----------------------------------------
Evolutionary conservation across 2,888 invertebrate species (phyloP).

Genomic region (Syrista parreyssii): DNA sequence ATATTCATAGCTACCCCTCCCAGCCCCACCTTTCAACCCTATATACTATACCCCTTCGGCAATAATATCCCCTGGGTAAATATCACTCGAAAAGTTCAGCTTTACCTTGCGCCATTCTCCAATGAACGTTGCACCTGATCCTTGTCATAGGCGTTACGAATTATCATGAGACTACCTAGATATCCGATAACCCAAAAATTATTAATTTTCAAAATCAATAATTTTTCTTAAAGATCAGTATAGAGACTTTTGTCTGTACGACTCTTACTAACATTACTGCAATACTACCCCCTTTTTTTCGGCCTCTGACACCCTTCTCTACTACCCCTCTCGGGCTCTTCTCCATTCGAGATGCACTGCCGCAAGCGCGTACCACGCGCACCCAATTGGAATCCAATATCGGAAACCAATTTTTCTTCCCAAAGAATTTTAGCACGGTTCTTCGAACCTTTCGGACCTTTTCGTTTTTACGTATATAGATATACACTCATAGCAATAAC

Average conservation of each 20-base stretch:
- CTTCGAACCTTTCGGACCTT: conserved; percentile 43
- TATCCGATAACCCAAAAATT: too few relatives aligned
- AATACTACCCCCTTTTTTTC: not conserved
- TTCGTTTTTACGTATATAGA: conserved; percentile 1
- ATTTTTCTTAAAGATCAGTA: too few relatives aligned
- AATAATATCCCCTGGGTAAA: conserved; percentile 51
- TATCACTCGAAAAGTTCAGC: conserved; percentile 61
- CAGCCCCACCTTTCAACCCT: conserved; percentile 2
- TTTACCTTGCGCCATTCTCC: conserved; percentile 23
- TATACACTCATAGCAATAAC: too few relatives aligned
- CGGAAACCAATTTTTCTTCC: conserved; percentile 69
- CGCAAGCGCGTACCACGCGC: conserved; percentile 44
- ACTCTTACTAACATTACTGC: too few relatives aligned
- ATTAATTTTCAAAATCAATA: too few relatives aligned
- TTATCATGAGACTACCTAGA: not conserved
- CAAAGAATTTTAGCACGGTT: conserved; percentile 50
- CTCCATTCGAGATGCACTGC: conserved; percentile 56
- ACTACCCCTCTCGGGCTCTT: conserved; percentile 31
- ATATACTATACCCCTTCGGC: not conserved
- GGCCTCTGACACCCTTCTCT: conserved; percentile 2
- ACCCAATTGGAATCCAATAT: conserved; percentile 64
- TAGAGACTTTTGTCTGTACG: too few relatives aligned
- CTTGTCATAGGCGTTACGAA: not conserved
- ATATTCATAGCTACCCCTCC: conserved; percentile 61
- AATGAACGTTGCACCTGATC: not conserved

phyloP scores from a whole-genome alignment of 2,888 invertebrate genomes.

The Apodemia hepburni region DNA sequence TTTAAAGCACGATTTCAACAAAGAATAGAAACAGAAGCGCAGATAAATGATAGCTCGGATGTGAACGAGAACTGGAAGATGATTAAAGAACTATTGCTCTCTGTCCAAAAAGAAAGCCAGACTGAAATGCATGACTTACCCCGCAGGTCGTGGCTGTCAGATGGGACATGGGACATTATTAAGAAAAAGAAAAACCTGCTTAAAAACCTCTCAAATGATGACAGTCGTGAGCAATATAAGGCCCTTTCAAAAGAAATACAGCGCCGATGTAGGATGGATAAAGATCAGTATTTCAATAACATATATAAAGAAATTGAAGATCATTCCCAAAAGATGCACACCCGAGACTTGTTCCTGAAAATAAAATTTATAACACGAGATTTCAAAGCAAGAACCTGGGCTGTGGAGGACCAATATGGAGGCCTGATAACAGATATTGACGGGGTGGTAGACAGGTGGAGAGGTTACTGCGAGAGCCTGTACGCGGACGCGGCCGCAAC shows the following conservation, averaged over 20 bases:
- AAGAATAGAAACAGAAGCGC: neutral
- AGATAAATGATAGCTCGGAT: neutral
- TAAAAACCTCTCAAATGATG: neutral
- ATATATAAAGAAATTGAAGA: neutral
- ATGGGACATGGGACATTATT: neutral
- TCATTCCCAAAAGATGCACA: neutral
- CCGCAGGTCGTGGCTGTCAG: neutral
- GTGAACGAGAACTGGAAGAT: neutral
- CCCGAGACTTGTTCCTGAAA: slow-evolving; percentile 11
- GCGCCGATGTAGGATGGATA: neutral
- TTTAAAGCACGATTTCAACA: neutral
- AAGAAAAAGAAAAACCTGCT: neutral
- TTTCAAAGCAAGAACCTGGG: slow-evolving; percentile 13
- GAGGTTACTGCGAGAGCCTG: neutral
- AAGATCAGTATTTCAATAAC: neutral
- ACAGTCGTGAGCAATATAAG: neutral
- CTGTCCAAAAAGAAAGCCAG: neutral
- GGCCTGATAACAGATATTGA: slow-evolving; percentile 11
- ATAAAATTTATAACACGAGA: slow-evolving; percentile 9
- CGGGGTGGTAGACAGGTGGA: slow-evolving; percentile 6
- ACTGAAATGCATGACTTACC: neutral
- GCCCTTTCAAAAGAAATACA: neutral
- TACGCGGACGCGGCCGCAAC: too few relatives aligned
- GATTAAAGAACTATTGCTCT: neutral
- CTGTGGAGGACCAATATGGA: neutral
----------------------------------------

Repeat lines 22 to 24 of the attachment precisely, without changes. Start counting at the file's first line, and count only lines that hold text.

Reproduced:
- ATATACTATACCCCTTCGGC: not conserved
- GGCCTCTGACACCCTTCTCT: conserved; percentile 2
- ACCCAATTGGAATCCAATAT: conserved; percentile 64